What is the philosophy of law for?

It has a varied utility , but if what is sought is to synthesize, we could say that the philosopher of law finds its end in the reflection of the most common concepts of law. While the specialist starts from the concepts of law as given truths, the philosopher rethinks these notions and defines them, reformulates them and makes them evolve. Help the basics of law stay fertile .


As a branch of philosophy, it finds several of its bases in historical and dialectical materialism From dialectical materialism, part of the tools that this perspective provides, especially when it comes to putting opposing pairs in confrontation. From historical materialism , on the other hand, he takes the position of analyzing phenomena (for example, justice) in terms of the material conditions of a given historical moment.


Among some of the branches of the philosophy of law we have:

  • Legal Epistemology .
  • Legal Ontology .
  • Legal Axiology .
  • Existential Legal Philosophy.


Some of the methods that we can rescue from the philosophy of law are:

  • Maieutics
  • Inductive method
  • Deductive method
  • Genetic method
  • Comparative method
  • General method


In general, the legal philosopher is concerned with reflecting on issues of great legal interest such as: state, law, government, justice, property, rights, among other issues that are of concern to the jurist.

Questions of the philosophy of law

Like any branch of philosophy, law raises a series of questions that are essential. Some of these are:

  • What is the object (legal concept) on which the philosophical reflection is centered?
  • What or what will be the values ​​that will prevail in philosophical reflection?
  • What is the relationship or link between the subject of law and the rule of law?


  • Karl Marx.
  • Montesquieu.
  • Georg Wilhelm Friedrich Hegel.
  • Hans Kelsen.
  • Rudolf stammler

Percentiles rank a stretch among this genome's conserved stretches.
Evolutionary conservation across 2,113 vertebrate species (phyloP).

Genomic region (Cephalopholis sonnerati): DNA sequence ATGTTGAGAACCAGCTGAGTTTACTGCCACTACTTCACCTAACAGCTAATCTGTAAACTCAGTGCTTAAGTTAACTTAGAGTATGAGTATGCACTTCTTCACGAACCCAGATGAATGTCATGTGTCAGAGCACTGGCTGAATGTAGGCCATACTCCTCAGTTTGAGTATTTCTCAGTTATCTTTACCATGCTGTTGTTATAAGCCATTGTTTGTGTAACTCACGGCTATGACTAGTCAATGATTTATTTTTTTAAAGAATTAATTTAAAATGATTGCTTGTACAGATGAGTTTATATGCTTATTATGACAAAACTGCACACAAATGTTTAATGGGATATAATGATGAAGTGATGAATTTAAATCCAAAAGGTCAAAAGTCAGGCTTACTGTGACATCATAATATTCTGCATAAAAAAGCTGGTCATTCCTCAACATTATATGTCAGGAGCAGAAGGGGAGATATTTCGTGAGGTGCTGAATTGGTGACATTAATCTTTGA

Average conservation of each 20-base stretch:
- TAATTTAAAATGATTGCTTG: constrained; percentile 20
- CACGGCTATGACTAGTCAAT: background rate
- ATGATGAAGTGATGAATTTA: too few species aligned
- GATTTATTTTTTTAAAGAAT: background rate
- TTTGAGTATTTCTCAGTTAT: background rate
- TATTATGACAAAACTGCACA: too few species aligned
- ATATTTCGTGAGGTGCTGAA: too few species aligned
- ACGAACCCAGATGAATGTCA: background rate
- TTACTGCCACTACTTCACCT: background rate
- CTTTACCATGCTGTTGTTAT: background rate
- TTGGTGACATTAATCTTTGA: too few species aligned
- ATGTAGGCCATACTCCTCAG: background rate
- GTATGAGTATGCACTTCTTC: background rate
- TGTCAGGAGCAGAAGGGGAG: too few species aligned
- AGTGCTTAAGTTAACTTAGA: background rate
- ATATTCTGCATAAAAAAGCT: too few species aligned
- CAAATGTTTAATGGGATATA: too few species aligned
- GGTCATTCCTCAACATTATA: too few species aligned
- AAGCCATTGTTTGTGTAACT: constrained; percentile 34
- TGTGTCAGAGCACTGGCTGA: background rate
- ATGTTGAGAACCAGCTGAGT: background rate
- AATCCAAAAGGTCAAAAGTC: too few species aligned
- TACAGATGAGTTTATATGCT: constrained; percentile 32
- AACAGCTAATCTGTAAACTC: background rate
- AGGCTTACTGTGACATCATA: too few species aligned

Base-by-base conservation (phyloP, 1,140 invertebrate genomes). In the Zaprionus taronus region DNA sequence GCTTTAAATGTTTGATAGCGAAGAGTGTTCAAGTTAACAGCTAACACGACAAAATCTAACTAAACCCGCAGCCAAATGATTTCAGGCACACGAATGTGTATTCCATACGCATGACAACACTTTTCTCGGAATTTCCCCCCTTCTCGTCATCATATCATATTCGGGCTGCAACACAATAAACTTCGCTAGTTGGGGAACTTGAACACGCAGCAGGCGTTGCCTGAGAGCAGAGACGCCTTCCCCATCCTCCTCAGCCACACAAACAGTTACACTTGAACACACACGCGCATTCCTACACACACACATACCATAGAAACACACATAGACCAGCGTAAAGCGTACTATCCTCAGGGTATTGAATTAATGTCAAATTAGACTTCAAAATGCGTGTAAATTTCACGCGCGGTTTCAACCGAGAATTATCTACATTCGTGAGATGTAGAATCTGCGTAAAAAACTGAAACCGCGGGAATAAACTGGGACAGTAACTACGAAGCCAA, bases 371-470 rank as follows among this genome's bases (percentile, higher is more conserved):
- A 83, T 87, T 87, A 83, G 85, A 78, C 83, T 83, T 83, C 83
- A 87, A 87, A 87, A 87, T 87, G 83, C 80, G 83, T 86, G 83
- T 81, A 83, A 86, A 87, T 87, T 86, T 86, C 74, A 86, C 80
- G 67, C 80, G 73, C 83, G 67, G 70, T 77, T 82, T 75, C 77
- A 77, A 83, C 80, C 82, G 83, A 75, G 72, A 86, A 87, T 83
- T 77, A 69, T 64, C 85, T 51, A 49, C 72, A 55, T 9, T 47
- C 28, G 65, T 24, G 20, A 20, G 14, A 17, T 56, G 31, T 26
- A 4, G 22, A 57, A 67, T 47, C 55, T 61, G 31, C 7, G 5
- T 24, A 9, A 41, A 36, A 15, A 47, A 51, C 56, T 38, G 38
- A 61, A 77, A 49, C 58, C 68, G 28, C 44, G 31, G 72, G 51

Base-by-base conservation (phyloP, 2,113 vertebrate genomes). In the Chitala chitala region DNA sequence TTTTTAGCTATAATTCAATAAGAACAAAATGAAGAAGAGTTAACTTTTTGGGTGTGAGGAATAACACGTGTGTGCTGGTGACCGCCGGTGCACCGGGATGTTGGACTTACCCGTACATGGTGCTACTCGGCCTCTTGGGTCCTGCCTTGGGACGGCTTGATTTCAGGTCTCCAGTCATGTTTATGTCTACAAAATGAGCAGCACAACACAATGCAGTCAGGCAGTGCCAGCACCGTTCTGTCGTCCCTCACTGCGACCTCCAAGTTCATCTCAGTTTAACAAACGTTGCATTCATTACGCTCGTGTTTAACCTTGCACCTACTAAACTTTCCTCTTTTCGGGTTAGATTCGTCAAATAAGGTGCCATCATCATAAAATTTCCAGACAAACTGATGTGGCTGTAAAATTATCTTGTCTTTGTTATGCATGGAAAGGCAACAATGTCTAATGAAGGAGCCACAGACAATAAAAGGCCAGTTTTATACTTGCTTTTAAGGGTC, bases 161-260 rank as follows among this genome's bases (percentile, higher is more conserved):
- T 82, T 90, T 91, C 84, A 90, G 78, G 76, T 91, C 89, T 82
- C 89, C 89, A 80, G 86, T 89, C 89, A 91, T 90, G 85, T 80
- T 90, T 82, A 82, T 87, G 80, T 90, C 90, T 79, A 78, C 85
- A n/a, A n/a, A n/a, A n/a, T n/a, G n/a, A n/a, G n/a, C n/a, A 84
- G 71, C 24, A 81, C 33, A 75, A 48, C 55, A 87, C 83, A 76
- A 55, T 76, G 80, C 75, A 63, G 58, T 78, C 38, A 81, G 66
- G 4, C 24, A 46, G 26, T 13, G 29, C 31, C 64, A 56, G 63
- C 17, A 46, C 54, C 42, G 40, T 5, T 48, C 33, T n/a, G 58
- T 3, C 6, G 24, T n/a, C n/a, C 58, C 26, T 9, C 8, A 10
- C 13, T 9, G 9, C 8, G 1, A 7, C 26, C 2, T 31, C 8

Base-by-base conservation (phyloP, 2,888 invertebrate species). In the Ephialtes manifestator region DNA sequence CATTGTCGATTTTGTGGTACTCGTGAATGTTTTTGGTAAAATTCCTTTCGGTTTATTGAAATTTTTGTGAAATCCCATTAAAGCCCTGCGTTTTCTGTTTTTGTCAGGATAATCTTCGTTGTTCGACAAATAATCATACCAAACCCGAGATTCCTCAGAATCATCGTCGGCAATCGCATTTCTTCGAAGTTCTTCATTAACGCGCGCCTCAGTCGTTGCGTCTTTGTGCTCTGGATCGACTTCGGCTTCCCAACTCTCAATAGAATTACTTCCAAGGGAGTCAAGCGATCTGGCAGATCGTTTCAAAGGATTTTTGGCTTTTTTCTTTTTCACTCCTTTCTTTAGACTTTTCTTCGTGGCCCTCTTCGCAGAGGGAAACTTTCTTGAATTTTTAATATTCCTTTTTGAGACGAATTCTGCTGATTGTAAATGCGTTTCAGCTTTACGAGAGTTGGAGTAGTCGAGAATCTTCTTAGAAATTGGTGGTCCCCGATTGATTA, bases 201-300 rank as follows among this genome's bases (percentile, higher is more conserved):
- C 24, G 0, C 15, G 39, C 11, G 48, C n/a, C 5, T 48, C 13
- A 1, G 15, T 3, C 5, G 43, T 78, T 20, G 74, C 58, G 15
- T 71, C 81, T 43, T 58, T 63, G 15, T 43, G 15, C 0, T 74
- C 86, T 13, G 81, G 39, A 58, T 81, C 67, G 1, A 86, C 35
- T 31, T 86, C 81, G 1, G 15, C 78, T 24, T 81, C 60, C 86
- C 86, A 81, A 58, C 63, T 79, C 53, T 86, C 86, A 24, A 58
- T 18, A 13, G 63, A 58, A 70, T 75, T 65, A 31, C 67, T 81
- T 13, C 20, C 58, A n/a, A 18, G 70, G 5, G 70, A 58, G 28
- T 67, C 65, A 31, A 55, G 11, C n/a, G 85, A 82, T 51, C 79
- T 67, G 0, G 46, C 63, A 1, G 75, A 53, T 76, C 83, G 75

• Criticism of Hegel’s philosophy of law
  • Basic principles of the philosophy of law
  • Pure theory of law
  • Law spirit
  • Treaty of philosophy of law

How it differs from the science of law

Although their objects of study are the same, it can be said that the contexts of study are different in terms of philosophy and the science of law. Whereas the philosophy of law places its study in the context of global life , law as science places it in the context of legal life.

Importance of the philosophy of law

Reflecting on the concepts that guide the jurist becomes important and necessary due to the changes of historical evolution. No historical context is the same as the previous one, each concept being elaborated in an era (for example, justice) prone to expiration when we go from one period to another. In a way, its importance lies in the fact that it allows updating legal ideas.


We can say that one of the most important examples of the role of the philosophy of law in the development of humanity has been the vindication of the rights of the LGBTI community . These, to a large extent, were based on the works of Judith Butler , who redefines and relativizes concepts such as gender. Rethinking these concepts has allowed them to acquire, today and in many countries, a new legal status.